Health Panel Affirms the Many Benefits of
Modern Food Biotechnology
New York, NY—September 2000. Physicians and
scientists affiliated with the American Council
on Science and Health (ACSH) assert that
modern biotechnology, as applied to a variety
of crops and foods, presents no inherent
risks to consumers or the environment. Indeed,
they state that these methods will provide
many benefits to consumers, farmers, and
In the second edition of the popular
Biotechnology and Food, ACSH discusses
reviews the basics of modern biotechnology—also
called "gene splicing," "genetic
and "genetic engineering."
author of the report—agricultural molecular
biologist Dr. Alan McHughen of the
of Saskatchewan —explains that modern
provides elegant simplifications of
types of genetic changes that we humans
been introducing into our foods for
"The main difference," notes
Ruth Kava, ACSH director of nutrition,
that the modern processes are much
Instead of transferring hundreds or
thousands of genes with traditional
modern methods allow biologists to
the gene or genes that are known to
the desired effects."
With the advent of modern biotechnology,
farmers can grow crops with "built-in"
pesticides, reducing the need for widespread
spraying. Further, bioengineered crops
provide consumers with cooking oils
have more healthful types of fatty
In the future, farmers may well be
grow crops on lands that were too dry
salty for traditional varieties. Staple
like rice can be enhanced with extra
such as beta-carotene. Such advances
likely just a few years away from widespread
availability, and could go far to reduce
the toll of childhood blindness, malnutrition,
and anemia in some areas of the world.
In the report, Dr. McHughen addresses
of the public's concerns about modern
and shows that they are largely unwarranted.
For example, he notes that fears that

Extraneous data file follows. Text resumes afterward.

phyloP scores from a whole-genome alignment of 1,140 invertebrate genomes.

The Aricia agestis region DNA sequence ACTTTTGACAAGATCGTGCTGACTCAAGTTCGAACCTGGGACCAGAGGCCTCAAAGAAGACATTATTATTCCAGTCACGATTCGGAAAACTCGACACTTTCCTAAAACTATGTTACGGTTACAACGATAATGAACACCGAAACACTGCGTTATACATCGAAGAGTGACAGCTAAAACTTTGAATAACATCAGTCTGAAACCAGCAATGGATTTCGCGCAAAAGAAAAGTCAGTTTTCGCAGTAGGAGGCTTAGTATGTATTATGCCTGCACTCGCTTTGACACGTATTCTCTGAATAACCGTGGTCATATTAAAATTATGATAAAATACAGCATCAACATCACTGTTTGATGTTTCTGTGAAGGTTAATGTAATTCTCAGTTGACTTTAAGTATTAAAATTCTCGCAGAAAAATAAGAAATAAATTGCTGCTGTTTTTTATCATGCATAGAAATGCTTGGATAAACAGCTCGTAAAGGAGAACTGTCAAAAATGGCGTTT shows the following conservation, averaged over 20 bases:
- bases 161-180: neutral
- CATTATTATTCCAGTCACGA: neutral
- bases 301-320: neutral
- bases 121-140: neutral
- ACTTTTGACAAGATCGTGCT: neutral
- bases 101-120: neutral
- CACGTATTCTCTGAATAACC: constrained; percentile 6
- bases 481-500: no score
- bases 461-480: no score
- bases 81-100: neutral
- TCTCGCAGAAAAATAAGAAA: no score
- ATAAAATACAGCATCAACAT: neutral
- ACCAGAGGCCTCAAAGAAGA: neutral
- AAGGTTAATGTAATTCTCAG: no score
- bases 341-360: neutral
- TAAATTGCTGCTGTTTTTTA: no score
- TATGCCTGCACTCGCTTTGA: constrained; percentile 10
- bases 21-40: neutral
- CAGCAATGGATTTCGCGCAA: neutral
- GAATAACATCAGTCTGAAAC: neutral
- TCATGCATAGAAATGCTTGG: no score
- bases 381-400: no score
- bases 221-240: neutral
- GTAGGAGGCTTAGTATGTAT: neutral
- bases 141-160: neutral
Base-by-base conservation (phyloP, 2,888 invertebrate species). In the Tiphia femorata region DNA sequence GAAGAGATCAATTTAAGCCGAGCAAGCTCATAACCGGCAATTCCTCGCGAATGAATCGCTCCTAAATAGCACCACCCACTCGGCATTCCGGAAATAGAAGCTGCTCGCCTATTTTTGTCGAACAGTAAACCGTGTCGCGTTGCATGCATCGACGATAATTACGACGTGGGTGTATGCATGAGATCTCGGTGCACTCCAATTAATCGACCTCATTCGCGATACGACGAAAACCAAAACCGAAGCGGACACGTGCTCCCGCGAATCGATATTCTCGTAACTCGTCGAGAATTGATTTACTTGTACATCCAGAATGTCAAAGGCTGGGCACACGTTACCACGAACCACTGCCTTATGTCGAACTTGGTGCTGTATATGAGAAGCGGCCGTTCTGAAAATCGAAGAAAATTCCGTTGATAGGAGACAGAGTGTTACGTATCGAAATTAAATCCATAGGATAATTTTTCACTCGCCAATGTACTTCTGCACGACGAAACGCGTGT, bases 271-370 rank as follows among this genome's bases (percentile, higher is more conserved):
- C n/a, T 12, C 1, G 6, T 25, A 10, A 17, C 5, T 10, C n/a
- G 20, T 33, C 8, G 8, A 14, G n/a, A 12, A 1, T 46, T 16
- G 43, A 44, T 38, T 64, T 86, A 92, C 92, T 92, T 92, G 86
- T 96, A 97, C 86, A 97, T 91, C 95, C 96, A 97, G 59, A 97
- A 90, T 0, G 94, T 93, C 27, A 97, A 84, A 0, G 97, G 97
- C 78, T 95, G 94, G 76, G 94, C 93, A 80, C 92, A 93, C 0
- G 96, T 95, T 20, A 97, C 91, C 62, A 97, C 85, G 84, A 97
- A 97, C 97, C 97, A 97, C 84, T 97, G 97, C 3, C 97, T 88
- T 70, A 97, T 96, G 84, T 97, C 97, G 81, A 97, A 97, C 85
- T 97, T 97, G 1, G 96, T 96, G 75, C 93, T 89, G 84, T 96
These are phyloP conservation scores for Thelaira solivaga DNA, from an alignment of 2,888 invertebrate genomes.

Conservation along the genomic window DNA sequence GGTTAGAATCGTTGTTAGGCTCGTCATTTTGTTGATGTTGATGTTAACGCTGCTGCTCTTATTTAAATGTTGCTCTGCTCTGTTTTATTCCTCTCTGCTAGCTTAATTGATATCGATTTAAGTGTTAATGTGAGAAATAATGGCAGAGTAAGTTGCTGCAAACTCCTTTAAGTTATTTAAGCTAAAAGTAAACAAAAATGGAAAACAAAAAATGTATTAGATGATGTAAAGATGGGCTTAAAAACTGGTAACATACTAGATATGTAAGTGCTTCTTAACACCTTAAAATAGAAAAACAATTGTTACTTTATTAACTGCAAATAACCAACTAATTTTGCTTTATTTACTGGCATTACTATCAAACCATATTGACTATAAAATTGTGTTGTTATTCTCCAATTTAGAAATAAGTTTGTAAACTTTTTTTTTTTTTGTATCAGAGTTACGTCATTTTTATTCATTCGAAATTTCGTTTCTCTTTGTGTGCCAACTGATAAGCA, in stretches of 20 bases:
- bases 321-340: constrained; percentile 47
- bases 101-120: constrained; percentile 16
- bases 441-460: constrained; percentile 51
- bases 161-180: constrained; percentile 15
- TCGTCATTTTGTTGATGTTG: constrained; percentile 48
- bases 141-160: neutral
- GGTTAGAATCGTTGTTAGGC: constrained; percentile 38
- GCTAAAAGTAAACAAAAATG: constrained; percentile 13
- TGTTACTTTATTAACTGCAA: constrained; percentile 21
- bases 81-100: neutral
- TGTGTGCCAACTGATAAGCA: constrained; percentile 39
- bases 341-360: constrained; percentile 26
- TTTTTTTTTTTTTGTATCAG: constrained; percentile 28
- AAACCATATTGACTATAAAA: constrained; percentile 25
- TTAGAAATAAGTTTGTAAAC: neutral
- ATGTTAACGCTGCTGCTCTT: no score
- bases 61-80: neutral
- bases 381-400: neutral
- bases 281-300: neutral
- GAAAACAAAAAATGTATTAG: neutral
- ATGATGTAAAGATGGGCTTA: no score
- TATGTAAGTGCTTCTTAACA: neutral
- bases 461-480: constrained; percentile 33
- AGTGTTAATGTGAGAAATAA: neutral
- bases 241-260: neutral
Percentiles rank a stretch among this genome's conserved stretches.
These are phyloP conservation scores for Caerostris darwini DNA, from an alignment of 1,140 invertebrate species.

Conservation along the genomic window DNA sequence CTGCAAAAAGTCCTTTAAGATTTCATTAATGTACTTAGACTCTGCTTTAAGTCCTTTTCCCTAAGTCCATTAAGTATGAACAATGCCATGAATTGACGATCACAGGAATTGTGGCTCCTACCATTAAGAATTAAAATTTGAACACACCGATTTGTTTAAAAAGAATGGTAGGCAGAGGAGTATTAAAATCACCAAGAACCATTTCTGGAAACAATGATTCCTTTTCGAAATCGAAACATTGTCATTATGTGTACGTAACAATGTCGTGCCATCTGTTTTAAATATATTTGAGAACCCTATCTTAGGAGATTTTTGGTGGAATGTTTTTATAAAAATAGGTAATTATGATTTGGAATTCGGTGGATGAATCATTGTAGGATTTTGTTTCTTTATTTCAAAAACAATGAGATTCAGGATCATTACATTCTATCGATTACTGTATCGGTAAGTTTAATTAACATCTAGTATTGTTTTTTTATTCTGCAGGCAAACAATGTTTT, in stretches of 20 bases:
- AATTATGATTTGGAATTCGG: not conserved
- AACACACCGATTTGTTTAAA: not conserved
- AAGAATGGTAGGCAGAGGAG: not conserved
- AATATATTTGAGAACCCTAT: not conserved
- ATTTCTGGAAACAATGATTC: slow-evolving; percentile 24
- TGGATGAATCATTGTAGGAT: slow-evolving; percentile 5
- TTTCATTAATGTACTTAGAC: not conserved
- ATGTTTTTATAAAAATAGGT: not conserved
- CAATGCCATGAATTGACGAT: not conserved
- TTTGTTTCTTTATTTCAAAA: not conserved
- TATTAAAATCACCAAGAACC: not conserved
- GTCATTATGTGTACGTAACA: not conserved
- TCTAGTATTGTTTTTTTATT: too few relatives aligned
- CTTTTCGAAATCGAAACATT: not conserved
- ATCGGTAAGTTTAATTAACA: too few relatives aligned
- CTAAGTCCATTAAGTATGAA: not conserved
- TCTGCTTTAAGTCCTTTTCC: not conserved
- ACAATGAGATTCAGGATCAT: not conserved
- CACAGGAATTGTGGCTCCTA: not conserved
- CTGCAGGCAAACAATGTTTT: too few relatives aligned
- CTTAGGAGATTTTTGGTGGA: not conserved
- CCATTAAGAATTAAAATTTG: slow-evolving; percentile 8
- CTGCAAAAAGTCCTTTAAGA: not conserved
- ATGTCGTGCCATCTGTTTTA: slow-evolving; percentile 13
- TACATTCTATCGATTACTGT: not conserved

foods are unregulated are baseless.
United States, any new food—produced
or new methods—must be rigorously scrutinized
before it can be marketed to consumers.
must be shown, for example, whether
content or that of naturally occurring
substances is changed. It is important
note that bioengineered crops have
of the North American food supply since
and no adverse effects have been noted
humans, wildlife, or the environment.
Dr. Elizabeth Whelan, ACSH president,
that "Government regulation, consumer
acceptance, and private-sector investment
are all important factors in the future
of foods produced by modern biotechnology."
She added, "It would be tragic
and superstition were allowed to impede
development of this incredibly valuable
A copy of " Biotechnology and Food"
2nd edition may be downloaded fromwww.acsh.org/publications/booklets/biotechnology2000.pdfHard copies are available for $5.00 from
ACSH, 1995 Broadway, Second Floor, New York,
The American Council on Science and
is a consortium of more than 350 scientists
and physicians dedicated to consumer
on public health issues, such as the
nutrition, and pharmaceuticals. ACSH
to illuminate the difference between
health risks and hypothetical or trivial